The current crisis is driving a wedge between Germans and Italians. Newspapers are filled with reciprocal accusations and criticism, and the gap between the two countries is getting wider and wider. Time to focus on a powerful commonality: Music.
In the “Festival Hall” of Verona – the gracious city in northern Italy in which Shakespeare’s “Romeo and Juliet” is set – a multimedia exhibition recently opened to honor the bicentenary of the births of Richard Wagner and Giuseppe Verdi – probably the most influential opera composers in modern times. The title of the exhibition is plain genius: “Werdi-Vagner.” It is more than a tongue twister: the neologism takes different turns when pronounced by an Italian (“OUerdi-Wagner”) or by a German (“Werdi-Phagner”).
It is a peculiar mix of the names of two personalities that have long been regarded as complete opposites. Both musicians favored triumphal compositions, but the Italian has long been considered “lighter” than his German colleague. Verdi was “popular” at his time, whereas Wagner was more “sophisticated." Verdi was a symbol of the early stages of Italy’s unification, as the “Viva Verdi” claim painted on walls stood for “Long live Vittorio Emanuele Re d’Italia” (Vittorio Emanuele King of Italy). Wagner’s image – his unforgivable anti-Semitism left aside – was seized by Hitler and exploited as a symbol of German political mysticism. Cleared of the Nazi connotation, Wagner became a champion of German romanticism after WWII – although performances of his compositions in Israel are still faced with criticism and resentment.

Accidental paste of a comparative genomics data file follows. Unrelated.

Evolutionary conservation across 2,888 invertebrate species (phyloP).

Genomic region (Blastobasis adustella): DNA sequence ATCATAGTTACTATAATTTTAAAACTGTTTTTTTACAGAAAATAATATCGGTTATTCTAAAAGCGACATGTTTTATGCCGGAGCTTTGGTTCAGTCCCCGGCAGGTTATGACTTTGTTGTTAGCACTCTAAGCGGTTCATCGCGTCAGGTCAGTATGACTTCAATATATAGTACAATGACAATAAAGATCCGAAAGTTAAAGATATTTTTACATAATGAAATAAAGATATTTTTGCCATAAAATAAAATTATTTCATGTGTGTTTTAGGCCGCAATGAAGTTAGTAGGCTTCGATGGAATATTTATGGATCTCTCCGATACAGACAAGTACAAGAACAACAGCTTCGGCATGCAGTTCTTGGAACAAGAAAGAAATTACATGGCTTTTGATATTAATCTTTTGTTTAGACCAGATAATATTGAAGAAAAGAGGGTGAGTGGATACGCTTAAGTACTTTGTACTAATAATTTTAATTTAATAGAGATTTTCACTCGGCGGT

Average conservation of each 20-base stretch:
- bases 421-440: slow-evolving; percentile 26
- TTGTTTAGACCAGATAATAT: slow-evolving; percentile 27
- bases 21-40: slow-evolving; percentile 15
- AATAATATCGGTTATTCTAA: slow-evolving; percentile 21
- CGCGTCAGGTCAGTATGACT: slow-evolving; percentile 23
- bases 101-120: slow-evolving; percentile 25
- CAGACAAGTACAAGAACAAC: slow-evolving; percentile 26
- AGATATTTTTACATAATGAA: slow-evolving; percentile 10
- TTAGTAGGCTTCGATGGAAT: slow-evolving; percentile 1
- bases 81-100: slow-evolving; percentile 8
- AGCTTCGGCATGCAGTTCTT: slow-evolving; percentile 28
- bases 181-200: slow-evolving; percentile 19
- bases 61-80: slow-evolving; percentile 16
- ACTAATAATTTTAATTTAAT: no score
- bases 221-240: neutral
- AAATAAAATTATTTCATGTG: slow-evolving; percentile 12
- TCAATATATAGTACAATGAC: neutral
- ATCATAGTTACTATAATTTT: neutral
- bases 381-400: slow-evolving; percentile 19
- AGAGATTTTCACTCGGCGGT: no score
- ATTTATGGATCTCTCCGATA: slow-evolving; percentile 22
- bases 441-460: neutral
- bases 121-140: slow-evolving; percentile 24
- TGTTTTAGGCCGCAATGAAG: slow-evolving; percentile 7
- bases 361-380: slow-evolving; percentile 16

Notwithstanding the tragedy of WWII, do Verdi and Wagner still represent the opposite souls of German and Italy – often considered the two poles of the European cultural spectrum? After decades of rapprochement through European treaties, it seems that the euro crisis is again tearing the two countries apart. An Italian proverb claims that “Italians esteem Germans, but do not love them; Germans love Italians, but do not esteem them.” As papers grow fuller and fuller of reciprocal criticism between the two countries, it is hard to deny the substance of this popular saying.
Germans do seem to love Italy – but mostly as a nationwide vacation resort. A 2012 survey by the Italian Chamber of Commerce network claimed that one third of the 7,700 Germans surveyed was planning a holiday-trip to Italy before 2015. Right after Turkey (favored by the mass-presence of Turkish citizens residing in Germany) and Spain (that has Benidorm), Italy is the third most-loved holiday destination for Germans. Italian products are still bestsellers in German supermarket shelves. Quite embarrassingly, while eating at one of the many Italian restaurants in Berlin, I often overhear Germans shouting things like “Ciao Bella,” just to pretend living in a commercial for Italian liquor.
On the other hand, it is hard to hear Italians shouting German words in a German restaurant in Rome – mainly because of the lack of such businesses in the Eternal City. Most of the Italian thoughts towards Germans are nowadays directed at something slightly different from food: political resentment is the hot topic. 82% of Italians believe that “the German influence is too strong,” as evidenced by a Financial Times poll this year. The popular “business gossip” website “Dagospia,” owned by cult-journalist Roberto D’Agostino, often hosts syndicated columns about the “German plan to overtake Europe.” D’Agostino knows his business, and those kinds of pieces are fitted to the mindset of the website’s followers.